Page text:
When the pan is perfectly seasoned, the inside will be smooth and shiny.

Cleaning – Because ordinary cookware cleaning techniques like scouring or washing in a dishwasher can remove or damage the seasoning on a bare cast iron pan, these pans should not be cleaned like most other cookware.  Some cast iron aficionados advocate never cleaning cast iron pans at all, simply wiping them out after use, or washing them with hot water and a stiff brush.  Others advocate washing with mild soap and water, and then re-applying a thin layer of fat or oil.  A third approach, advocated by chef Alton Brown, is to scrub with coarse salt and paper towel or clean rag.

Now that you got a little lesson on how hard this pan can work...here is a recipe to indulge in, after your hard day at work!


~Cast Iron Skillet Brownies~
1 cup sugar
3 large eggs
1 cup all-purpose flour
1/2 cup cocoa powder
1/2 teaspoon salt
4 Tablespoons (half stick) unsalted butter
1/4 cup heavy cream
8 oz chocolate chips

Preheat oven to 350 degrees.   In a large bowl, whisk together sugar and eggs.  In another bowl, whisk together flour, cocoa, and salt.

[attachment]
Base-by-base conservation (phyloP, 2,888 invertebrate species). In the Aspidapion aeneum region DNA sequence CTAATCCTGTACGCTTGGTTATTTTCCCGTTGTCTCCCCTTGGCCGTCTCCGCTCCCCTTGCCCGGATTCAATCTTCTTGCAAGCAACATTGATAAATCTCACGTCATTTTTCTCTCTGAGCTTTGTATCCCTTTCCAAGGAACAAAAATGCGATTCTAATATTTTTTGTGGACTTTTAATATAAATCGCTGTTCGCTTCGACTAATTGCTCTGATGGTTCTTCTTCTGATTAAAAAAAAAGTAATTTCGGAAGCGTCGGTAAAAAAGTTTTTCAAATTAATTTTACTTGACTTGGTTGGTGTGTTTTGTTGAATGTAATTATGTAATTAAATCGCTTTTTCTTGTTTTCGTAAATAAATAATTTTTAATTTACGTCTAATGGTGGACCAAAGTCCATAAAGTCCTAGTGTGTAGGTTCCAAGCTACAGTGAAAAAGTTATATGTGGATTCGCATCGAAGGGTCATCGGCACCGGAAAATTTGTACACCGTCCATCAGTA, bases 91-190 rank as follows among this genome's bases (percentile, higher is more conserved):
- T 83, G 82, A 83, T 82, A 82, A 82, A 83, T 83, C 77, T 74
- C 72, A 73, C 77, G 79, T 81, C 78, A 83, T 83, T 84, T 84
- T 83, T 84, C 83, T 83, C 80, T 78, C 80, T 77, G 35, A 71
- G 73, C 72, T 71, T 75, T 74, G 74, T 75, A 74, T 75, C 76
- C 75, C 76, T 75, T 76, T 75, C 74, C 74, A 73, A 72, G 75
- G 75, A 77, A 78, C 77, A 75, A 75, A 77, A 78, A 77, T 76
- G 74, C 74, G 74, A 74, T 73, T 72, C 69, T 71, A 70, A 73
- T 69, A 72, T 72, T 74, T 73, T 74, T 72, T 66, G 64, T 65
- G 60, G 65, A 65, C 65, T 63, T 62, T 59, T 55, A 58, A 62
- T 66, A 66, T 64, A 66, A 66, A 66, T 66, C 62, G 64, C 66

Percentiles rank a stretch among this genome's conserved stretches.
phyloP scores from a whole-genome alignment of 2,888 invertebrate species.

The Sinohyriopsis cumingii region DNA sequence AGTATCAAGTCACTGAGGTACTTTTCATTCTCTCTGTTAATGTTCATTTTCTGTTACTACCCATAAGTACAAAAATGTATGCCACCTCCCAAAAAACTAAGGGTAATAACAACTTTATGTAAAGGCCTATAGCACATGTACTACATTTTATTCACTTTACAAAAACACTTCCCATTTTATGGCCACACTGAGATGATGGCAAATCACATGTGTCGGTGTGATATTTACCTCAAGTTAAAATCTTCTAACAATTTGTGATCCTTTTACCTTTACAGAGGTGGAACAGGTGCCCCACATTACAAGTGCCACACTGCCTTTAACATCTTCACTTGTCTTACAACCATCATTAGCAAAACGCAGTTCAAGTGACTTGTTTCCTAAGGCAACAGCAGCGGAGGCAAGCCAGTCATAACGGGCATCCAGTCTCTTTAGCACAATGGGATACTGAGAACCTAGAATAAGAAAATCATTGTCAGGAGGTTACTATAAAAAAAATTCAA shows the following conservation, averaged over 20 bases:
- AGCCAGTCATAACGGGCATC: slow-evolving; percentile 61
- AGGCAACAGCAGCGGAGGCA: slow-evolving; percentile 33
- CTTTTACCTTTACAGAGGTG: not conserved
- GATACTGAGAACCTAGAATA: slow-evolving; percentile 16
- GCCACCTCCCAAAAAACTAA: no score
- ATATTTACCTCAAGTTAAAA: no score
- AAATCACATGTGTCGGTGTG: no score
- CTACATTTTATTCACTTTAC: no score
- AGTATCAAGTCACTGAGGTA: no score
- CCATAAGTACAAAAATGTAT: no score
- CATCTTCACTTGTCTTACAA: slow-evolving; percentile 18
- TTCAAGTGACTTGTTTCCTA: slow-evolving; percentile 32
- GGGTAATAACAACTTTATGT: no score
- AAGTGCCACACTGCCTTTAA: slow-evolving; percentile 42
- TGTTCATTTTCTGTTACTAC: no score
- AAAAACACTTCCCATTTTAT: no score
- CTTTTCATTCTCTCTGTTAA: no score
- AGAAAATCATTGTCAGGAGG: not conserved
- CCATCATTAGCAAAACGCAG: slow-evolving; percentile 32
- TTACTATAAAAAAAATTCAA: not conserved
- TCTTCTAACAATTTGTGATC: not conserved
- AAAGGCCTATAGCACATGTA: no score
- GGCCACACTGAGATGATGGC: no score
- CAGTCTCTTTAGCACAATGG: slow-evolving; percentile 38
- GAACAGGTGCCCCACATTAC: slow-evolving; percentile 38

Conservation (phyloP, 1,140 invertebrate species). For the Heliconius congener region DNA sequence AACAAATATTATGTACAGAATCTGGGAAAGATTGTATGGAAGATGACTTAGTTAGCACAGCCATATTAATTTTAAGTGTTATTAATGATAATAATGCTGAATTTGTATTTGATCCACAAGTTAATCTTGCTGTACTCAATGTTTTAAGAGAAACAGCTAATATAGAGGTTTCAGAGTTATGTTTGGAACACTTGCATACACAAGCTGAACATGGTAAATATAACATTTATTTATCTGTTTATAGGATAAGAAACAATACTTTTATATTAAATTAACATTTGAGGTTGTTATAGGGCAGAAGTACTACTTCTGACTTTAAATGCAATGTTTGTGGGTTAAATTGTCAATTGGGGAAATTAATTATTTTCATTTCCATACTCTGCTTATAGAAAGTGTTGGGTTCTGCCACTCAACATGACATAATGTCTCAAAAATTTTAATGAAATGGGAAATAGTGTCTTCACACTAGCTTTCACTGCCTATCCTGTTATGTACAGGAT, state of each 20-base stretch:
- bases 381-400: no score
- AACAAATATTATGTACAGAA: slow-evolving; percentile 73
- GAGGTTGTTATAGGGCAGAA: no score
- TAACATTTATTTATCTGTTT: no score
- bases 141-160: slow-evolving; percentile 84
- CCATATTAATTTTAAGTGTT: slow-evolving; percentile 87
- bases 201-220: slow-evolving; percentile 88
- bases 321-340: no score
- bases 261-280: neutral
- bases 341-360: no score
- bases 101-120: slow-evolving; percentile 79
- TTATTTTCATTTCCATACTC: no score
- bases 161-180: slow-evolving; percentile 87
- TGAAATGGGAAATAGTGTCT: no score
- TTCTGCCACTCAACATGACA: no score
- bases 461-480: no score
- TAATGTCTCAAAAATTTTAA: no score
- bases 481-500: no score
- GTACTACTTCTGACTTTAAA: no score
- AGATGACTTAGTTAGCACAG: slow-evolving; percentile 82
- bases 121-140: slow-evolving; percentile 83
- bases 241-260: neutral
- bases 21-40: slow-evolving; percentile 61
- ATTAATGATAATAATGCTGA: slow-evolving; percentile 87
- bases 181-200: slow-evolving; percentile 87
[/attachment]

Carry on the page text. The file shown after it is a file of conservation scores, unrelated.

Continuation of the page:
In a medium cast iron skillet, bring butter and cream to a simmer over medium heat.  Add chocolate; reduce to medium-low.  Cook, stirring constantly, until chocolate has melted, about 1 minute.  Remove from heat, and let cool 5 mintues.

Add chocolate mixture to sugar mixture, whisking until blended (reserve skillet).  Fold in flour mixture.  Pour batter into skillet.

Bake until a toothpick inserted in center comes out clean, about 40 minutes.  {Note: for a gooeyer brownie bake for about 35 minutes}

For an even more decadent treat, serve with ice cream and strawberries!

This is the perfect reward after a loooong day of being super mom/wife/daughter/sister/chauffeur/housekeeper/chef/etc...

---Enjoy!

Monday, July 9, 2012

Out For A Stroll...

73 degrees - 11:35 am - gorgeous blue sky with a slight breeze...



Sunday, July 8, 2012

Relaxing At The Campsite...

69 degrees - 10:22 pm - scattered clouds...

The past two weeks have been very crazy.  We have been so busy with other stuff that we haven’t even gotten to work on the house at all.  This evening we were finally able to slow down, sit back, and relax a bit. 

The past few days it has been in the high 80’s, and when it gets this hot out we like to head down to the campsite where it is a bit cooler.  Tonight was the perfect end to a very crazy week.  Kids played in the creek, cooked hot dogs over a campfire (which I believe is the only way to cook hot dogs!), listened to a thunder storm pass nearby and spent some time with a few family and friends.

the boys found a shedded snake skin

even though it's in the high 80s,
you can never go wrong with a campfire!

the girls are checking out the creek

the "cooler" - keeps the drinks ice cold

gotta end the evening with roasted marshmallows